Dealiasing is a common procedure in radar radial velocity quality control. Generally, there are two dealiasing steps: a continuity check and a reference check. In this paper, a modified version that uses azimuthal variance of radial velocity is introduced based on the integrating velocity–azimuth process (IVAP) method, referred to as the V-IVAP method. The new method can retrieve the averaged winds within a local area instead of averaged wind within a full range circle by the velocity–azimuth display (VAD) or the modified VAD method. The V-IVAP method is insensitive to the alias of the velocity, and provides a better way to produce reference velocities for a reference check. Instead of a continuity check, we use the IVAP method for a fine reference check because of its high-frequency filtering function. Then a dealiasing procedure with two steps of reference check is developed. The performance of the automatic dealiasing procedure is demonstrated by retrieving the wind field of a tornado. Using the dealiased radar velocities, the retrieved winds reveal a clear mesoscale vortex. A test based on radar network observations also has shown that the two-step dealiasing procedure based on V-IVAP and IVAP methods is reliable.

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Wei Peng, Xudong Liang, Xin Zhang, Xiangyu Huang, Bing Lu, and Qiao Fu

Abstract

Generally, the results of data assimilation are not well balanced dynamically due to errors in background, observations, or the model itself. So, initialization methods have been introduced to remove spurious gravity waves from the analysis. One of the initialization methods is digital filter initialization (DFI), which has been used in operational forecast systems, though its physical meaning is not well understood. Other methods eliminate high-frequency noise in optimized initial conditions by introducing physical constraints, such as the model constraint scheme, which minimizes the time tendency of model variables. In this study, a physical filter initialization (PFI) scheme, based on the model constraint scheme, is implemented in the four-dimensional variational data assimilation (4DVar) system of the Weather Research and Forecasting (WRF) Model. The impacts of the PFI scheme are examined by both single-observation and real-data experiments. The results indicate that the PFI scheme can eliminate high-frequency noise effectively, obtain flow-dependent analysis increments, and shorten forecast spinup time. Consequently, the precipitation forecast is improved to a certain extent, especially during the first few hours thanks to the shorter spinup time.

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Paolo M. Ruti, Oksana Tarasova, Julia H. Keller, Greg Carmichael, Øystein Hov, Sarah C. Jones, Deon Terblanche, Cheryl Anderson-Lefale, Ana P. Barros, Peter Bauer, Véronique Bouchet, Guy Brasseur, Gilbert Brunet, Phil DeCola, Victor Dike, Mariane Diop Kane, Christopher Gan, Kevin R. Gurney, Steven Hamburg, Wilco Hazeleger, Michel Jean, David Johnston, Alastair Lewis, Peter Li, Xudong Liang, Valerio Lucarini, Amanda Lynch, Elena Manaenkova, Nam Jae-Cheol, Satoru Ohtake, Nadia Pinardi, Jan Polcher, Elizabeth Ritchie, Andi Eka Sakya, Celeste Saulo, Amith Singhee, Ardhasena Sopaheluwakan, Andrea Steiner, Alan Thorpe, and Moeka Yamaji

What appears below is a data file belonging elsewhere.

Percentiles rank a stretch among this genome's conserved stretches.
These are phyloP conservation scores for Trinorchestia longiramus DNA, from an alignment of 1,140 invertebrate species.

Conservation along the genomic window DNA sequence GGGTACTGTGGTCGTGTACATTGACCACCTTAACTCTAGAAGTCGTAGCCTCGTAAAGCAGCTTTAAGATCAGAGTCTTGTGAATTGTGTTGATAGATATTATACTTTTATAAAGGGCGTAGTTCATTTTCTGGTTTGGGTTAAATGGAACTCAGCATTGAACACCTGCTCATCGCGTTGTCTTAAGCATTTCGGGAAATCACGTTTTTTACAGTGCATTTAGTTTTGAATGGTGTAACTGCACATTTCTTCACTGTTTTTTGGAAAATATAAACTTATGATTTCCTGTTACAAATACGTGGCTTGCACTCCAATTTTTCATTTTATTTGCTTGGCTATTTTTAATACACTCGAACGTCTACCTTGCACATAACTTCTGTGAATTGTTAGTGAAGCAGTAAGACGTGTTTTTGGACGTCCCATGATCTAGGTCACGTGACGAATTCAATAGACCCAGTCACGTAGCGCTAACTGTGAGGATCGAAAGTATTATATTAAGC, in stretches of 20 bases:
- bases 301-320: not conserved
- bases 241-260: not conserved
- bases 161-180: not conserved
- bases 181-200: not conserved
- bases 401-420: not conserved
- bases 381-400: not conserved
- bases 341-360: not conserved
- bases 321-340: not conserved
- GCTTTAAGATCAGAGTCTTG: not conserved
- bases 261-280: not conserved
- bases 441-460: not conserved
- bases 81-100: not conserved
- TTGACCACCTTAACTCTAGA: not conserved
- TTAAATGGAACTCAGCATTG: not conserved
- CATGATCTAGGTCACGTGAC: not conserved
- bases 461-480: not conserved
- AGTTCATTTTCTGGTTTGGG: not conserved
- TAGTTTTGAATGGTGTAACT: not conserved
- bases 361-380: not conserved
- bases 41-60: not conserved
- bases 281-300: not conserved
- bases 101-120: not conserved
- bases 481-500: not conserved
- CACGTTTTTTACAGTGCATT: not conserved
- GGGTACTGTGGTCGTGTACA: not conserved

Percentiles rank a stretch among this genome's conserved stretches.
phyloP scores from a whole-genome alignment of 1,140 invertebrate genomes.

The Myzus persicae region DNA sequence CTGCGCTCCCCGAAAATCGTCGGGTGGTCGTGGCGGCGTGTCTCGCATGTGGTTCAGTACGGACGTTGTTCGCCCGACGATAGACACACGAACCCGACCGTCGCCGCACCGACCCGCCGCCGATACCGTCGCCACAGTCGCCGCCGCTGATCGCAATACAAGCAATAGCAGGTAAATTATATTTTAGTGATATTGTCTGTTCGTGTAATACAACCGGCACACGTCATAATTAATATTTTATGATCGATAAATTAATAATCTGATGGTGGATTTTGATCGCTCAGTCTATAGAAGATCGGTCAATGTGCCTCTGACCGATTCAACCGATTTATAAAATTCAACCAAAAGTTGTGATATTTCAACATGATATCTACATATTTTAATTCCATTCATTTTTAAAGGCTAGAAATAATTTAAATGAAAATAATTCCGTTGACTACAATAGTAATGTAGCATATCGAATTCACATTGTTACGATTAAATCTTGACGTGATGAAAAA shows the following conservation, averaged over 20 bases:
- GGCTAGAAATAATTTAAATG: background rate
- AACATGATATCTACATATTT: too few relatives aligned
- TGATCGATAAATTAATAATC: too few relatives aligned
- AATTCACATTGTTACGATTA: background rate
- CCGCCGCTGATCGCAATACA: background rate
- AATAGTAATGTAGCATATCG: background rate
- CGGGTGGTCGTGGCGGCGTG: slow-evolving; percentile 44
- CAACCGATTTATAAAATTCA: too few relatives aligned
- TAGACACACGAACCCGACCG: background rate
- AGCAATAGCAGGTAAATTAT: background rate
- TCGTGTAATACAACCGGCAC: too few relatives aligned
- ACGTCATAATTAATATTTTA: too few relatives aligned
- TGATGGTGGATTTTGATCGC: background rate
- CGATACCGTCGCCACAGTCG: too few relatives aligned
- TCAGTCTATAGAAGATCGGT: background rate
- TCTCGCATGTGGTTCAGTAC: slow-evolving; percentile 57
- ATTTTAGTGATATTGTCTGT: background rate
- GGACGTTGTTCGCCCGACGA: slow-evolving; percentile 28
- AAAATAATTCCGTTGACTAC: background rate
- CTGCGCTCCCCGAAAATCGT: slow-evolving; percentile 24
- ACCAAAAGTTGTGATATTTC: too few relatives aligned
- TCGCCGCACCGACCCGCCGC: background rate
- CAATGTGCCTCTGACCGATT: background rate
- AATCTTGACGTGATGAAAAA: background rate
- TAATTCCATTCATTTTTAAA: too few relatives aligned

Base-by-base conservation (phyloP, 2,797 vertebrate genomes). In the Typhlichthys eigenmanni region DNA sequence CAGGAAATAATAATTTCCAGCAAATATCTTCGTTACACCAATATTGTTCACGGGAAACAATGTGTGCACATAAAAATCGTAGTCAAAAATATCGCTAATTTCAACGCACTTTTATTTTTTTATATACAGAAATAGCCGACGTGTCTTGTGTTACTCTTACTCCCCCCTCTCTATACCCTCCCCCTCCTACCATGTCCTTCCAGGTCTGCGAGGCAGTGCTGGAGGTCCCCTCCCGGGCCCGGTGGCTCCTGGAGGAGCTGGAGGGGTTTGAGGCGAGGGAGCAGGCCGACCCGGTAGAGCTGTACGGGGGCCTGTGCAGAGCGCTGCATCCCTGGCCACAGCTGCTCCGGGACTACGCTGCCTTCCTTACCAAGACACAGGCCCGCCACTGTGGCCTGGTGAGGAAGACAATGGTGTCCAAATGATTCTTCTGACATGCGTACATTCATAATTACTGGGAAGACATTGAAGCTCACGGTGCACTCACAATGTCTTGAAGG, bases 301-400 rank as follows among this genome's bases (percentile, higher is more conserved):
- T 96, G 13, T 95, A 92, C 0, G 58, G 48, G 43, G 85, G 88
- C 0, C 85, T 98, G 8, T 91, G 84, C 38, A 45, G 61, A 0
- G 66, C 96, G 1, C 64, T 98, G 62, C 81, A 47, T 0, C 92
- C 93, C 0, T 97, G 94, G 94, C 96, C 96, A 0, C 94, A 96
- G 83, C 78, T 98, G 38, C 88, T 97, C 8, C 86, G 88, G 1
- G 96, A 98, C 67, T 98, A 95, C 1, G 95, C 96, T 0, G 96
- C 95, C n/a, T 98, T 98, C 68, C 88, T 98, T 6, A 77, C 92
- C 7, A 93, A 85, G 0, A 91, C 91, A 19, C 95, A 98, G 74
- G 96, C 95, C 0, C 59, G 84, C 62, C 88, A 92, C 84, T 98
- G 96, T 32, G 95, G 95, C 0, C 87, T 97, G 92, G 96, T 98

Abstract

Whether on an urban or planetary scale, covering time scales of a few minutes or a few decades, the societal need for more accurate weather, climate, water, and environmental information has led to a more seamless thinking across disciplines and communities. This challenge, at the intersection of scientific research and society’s need, is among the most important scientific and technological challenges of our time. The “Science Summit on Seamless Research for Weather, Climate, Water, and Environment” organized by the World Meteorological Organization (WMO) in 2017, has brought together researchers from a variety of institutions for a cross-disciplinary exchange of knowledge and ideas relating to seamless Earth system science. The outcomes of the Science Summit, and the interactions it sparked, highlight the benefit of a seamless Earth system science approach. Such an approach has the potential to break down artificial barriers that may exist due to different observing systems, models, time and space scales, and compartments of the Earth system. In this context, the main future challenges for research infrastructures have been identified. A value cycle approach has been proposed to guide innovation in seamless Earth system prediction. The engagement of researchers, users, and stakeholders will be crucial for the successful development of a seamless Earth system science that meets the needs of society.

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Paolo Ruti, Oksana Tarasova, Julia Keller, Greg Carmichael, Øystein Hov, Sarah Jones, Deon Terblanche, Cheryl Anderson-Lefale, Ana Barros, Peter Bauer, Véronique Bouchet, Guy Brasseur, Gilbert Brunet, Phil DeCola, Victor Dike, Mariane Diop Kane, Christopher Gan, Kevin Gurney, Steven Hamburg, Wilco Hazeleger, Michel Jean, David Johnston, Alastair Lewis, Peter Li, Xudong Liang, Valerio Lucarini, Amanda Lynch, Elena Manaenkova, Nam Jae-Cheol, Satoru Ohtake, Nadia Pinardi, Jan Polcher, Elizabeth Ritchie, Andi Eka Sakya, Celeste Saulo, Amith Singhee, Ardhasena Sopaheluwakan, Andrea Steiner, Alan Thorpe, and Moeka Yamaji